How to Attract Pollinators to Your Garden This Summer

Rixlie Fozilova
4 min readMay 13, 2021

If you want to provide food for bees and butterflies in your garden, then these are the plants and conditions they like.

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Lately, the whole world has been focused on bees, and rightfully so! From a viral TikTok video that gained 78 million views, to articles here on Medium, the importance and preservation of our buzzing friends was accentuated.

As an urban plant grower, bees and other insects are an essential part of my garden. They pollinate the flowers and vegetables, and it is always nice to treat them by planting plants they like.

Last year, I planted several pots of zucchini on my balcony that kept flowering, but the blooms never produced any fruit. After a frustrating harvest, I learned that some vegetable plants produce two kinds of flowers that have to pollinate each other.

However, since I had no pollinators which don’t only include bees, but also hummingbirds, butterflies, and beetles, my flowers did not cross-pollinate to produce even a single zucchini.

Therefore, this year, attracting pollinators will be my primary goal in addition to planting a vegetable garden.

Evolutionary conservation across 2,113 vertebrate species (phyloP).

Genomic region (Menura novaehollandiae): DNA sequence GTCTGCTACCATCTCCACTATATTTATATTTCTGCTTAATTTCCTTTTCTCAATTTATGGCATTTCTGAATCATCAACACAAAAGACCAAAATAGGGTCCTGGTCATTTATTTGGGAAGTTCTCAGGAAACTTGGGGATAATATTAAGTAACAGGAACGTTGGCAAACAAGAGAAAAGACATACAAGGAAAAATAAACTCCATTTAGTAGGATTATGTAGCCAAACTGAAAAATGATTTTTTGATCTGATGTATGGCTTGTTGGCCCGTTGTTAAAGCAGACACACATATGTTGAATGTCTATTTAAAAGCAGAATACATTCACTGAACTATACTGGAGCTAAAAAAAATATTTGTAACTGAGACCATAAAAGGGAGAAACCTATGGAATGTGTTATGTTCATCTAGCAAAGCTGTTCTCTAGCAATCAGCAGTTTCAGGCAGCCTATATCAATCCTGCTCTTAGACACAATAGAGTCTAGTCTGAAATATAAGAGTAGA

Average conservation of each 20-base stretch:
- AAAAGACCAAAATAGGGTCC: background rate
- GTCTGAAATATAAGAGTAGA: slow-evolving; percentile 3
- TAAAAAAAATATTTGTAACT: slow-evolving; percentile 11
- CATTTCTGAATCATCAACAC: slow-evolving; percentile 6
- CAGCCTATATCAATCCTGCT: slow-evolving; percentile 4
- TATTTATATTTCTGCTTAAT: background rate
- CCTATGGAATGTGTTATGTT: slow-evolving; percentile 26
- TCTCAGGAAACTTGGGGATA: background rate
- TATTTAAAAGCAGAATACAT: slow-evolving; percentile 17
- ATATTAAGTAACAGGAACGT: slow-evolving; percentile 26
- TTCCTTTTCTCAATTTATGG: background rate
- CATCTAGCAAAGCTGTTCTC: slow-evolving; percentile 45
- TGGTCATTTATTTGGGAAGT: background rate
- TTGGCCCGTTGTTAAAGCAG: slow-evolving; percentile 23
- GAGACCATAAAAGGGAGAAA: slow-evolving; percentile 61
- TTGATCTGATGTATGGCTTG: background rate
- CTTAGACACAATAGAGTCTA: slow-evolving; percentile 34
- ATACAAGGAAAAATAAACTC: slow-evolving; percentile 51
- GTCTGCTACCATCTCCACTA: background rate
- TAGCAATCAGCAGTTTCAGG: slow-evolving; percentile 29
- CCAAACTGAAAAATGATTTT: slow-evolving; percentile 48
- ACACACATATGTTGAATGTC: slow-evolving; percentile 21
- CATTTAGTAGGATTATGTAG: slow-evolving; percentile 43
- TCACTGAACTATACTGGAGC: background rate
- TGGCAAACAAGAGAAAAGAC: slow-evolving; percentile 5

After some thorough research, I learned that pollinators are important to the reproductive success of more than 75% of flowering plants and is acquited to water and sunlight.

In this article, I would like to cover the best plants to grow if you would like to attract pollinators like bees, butterflies, and other useful bugs to your garden this summer!

First of all, what is pollination?

Pollination is a process of transferring the pollen from the flower’s male parts to the female parts of the same species. That’s how plants reproduce. Most plants rely on pollinators to do it, but it can also happen through wind and water. To attarct them, flowers produce nectar and when it gets collected by bees, the pollen gets transferred.

Which plants do they like?

Pixabay at Pexels
Rixlie Fozilova

Freelance writer and engineer in training with a passion for climate science and sustainable solutions. New article every Tuesday and Friday.